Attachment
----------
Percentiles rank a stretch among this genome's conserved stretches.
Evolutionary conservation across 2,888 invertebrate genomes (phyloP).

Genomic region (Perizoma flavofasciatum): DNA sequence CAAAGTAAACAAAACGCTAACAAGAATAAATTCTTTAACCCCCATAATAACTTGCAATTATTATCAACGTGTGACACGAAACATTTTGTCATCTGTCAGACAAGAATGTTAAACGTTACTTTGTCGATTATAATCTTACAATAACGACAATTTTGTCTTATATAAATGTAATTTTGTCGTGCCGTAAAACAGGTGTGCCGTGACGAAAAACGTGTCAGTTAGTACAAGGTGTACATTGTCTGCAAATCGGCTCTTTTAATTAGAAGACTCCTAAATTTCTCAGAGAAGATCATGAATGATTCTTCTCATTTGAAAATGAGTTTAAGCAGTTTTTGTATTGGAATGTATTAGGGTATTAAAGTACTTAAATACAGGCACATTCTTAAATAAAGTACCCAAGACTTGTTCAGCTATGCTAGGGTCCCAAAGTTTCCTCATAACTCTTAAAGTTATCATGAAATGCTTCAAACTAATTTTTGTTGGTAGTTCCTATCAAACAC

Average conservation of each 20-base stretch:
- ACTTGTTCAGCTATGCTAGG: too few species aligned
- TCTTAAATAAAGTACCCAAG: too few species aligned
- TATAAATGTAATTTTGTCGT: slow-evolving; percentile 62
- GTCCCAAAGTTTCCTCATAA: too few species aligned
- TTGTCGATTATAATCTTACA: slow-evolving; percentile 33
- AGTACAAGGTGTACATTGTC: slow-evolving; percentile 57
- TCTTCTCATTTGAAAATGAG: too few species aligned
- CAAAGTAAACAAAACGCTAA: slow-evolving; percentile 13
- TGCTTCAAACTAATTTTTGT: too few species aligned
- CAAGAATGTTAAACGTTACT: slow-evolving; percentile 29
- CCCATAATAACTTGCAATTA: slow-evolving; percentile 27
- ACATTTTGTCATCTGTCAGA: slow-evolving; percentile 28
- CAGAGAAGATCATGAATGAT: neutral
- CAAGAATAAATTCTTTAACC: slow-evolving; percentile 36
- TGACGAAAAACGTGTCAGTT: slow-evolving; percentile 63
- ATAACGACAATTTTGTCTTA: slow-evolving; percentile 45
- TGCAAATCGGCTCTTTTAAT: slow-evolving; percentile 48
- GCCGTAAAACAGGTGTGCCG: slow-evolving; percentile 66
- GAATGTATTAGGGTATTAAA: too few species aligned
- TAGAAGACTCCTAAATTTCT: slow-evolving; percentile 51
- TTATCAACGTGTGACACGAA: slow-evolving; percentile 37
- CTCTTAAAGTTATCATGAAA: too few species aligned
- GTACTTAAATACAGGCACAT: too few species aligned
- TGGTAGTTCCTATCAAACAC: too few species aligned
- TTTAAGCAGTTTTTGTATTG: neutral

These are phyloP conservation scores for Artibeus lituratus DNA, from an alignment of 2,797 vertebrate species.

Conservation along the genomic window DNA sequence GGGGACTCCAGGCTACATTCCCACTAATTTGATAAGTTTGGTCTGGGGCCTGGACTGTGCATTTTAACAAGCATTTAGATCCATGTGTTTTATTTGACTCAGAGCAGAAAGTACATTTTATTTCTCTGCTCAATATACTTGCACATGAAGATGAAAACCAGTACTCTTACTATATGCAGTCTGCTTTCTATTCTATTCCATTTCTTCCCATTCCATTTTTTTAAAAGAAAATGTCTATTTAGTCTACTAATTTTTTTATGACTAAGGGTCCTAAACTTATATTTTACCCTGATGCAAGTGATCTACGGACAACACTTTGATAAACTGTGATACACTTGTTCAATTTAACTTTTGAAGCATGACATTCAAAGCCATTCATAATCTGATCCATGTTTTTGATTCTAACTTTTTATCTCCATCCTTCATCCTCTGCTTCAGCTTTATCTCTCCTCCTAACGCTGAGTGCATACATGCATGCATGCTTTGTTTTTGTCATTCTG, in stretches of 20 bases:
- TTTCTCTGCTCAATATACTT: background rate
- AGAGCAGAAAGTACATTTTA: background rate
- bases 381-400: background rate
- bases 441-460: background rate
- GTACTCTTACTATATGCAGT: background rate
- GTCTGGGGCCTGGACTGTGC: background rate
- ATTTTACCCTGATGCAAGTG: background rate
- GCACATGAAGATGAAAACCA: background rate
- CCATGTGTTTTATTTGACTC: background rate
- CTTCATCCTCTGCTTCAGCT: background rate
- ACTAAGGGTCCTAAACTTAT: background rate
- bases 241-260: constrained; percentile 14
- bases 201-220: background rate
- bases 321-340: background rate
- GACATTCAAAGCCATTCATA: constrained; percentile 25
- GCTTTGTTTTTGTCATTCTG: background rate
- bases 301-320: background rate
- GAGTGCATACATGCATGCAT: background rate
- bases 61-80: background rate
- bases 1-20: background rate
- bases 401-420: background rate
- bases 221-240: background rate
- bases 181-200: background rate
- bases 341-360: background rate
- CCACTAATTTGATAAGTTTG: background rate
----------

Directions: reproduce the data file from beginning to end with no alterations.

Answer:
Percentiles rank a stretch among this genome's conserved stretches.
Evolutionary conservation across 2,888 invertebrate genomes (phyloP).

Genomic region (Perizoma flavofasciatum): DNA sequence CAAAGTAAACAAAACGCTAACAAGAATAAATTCTTTAACCCCCATAATAACTTGCAATTATTATCAACGTGTGACACGAAACATTTTGTCATCTGTCAGACAAGAATGTTAAACGTTACTTTGTCGATTATAATCTTACAATAACGACAATTTTGTCTTATATAAATGTAATTTTGTCGTGCCGTAAAACAGGTGTGCCGTGACGAAAAACGTGTCAGTTAGTACAAGGTGTACATTGTCTGCAAATCGGCTCTTTTAATTAGAAGACTCCTAAATTTCTCAGAGAAGATCATGAATGATTCTTCTCATTTGAAAATGAGTTTAAGCAGTTTTTGTATTGGAATGTATTAGGGTATTAAAGTACTTAAATACAGGCACATTCTTAAATAAAGTACCCAAGACTTGTTCAGCTATGCTAGGGTCCCAAAGTTTCCTCATAACTCTTAAAGTTATCATGAAATGCTTCAAACTAATTTTTGTTGGTAGTTCCTATCAAACAC

Average conservation of each 20-base stretch:
- ACTTGTTCAGCTATGCTAGG: too few species aligned
- TCTTAAATAAAGTACCCAAG: too few species aligned
- TATAAATGTAATTTTGTCGT: slow-evolving; percentile 62
- GTCCCAAAGTTTCCTCATAA: too few species aligned
- TTGTCGATTATAATCTTACA: slow-evolving; percentile 33
- AGTACAAGGTGTACATTGTC: slow-evolving; percentile 57
- TCTTCTCATTTGAAAATGAG: too few species aligned
- CAAAGTAAACAAAACGCTAA: slow-evolving; percentile 13
- TGCTTCAAACTAATTTTTGT: too few species aligned
- CAAGAATGTTAAACGTTACT: slow-evolving; percentile 29
- CCCATAATAACTTGCAATTA: slow-evolving; percentile 27
- ACATTTTGTCATCTGTCAGA: slow-evolving; percentile 28
- CAGAGAAGATCATGAATGAT: neutral
- CAAGAATAAATTCTTTAACC: slow-evolving; percentile 36
- TGACGAAAAACGTGTCAGTT: slow-evolving; percentile 63
- ATAACGACAATTTTGTCTTA: slow-evolving; percentile 45
- TGCAAATCGGCTCTTTTAAT: slow-evolving; percentile 48
- GCCGTAAAACAGGTGTGCCG: slow-evolving; percentile 66
- GAATGTATTAGGGTATTAAA: too few species aligned
- TAGAAGACTCCTAAATTTCT: slow-evolving; percentile 51
- TTATCAACGTGTGACACGAA: slow-evolving; percentile 37
- CTCTTAAAGTTATCATGAAA: too few species aligned
- GTACTTAAATACAGGCACAT: too few species aligned
- TGGTAGTTCCTATCAAACAC: too few species aligned
- TTTAAGCAGTTTTTGTATTG: neutral

These are phyloP conservation scores for Artibeus lituratus DNA, from an alignment of 2,797 vertebrate species.

Conservation along the genomic window DNA sequence GGGGACTCCAGGCTACATTCCCACTAATTTGATAAGTTTGGTCTGGGGCCTGGACTGTGCATTTTAACAAGCATTTAGATCCATGTGTTTTATTTGACTCAGAGCAGAAAGTACATTTTATTTCTCTGCTCAATATACTTGCACATGAAGATGAAAACCAGTACTCTTACTATATGCAGTCTGCTTTCTATTCTATTCCATTTCTTCCCATTCCATTTTTTTAAAAGAAAATGTCTATTTAGTCTACTAATTTTTTTATGACTAAGGGTCCTAAACTTATATTTTACCCTGATGCAAGTGATCTACGGACAACACTTTGATAAACTGTGATACACTTGTTCAATTTAACTTTTGAAGCATGACATTCAAAGCCATTCATAATCTGATCCATGTTTTTGATTCTAACTTTTTATCTCCATCCTTCATCCTCTGCTTCAGCTTTATCTCTCCTCCTAACGCTGAGTGCATACATGCATGCATGCTTTGTTTTTGTCATTCTG, in stretches of 20 bases:
- TTTCTCTGCTCAATATACTT: background rate
- AGAGCAGAAAGTACATTTTA: background rate
- bases 381-400: background rate
- bases 441-460: background rate
- GTACTCTTACTATATGCAGT: background rate
- GTCTGGGGCCTGGACTGTGC: background rate
- ATTTTACCCTGATGCAAGTG: background rate
- GCACATGAAGATGAAAACCA: background rate
- CCATGTGTTTTATTTGACTC: background rate
- CTTCATCCTCTGCTTCAGCT: background rate
- ACTAAGGGTCCTAAACTTAT: background rate
- bases 241-260: constrained; percentile 14
- bases 201-220: background rate
- bases 321-340: background rate
- GACATTCAAAGCCATTCATA: constrained; percentile 25
- GCTTTGTTTTTGTCATTCTG: background rate
- bases 301-320: background rate
- GAGTGCATACATGCATGCAT: background rate
- bases 61-80: background rate
- bases 1-20: background rate
- bases 401-420: background rate
- bases 221-240: background rate
- bases 181-200: background rate
- bases 341-360: background rate
- CCACTAATTTGATAAGTTTG: background rate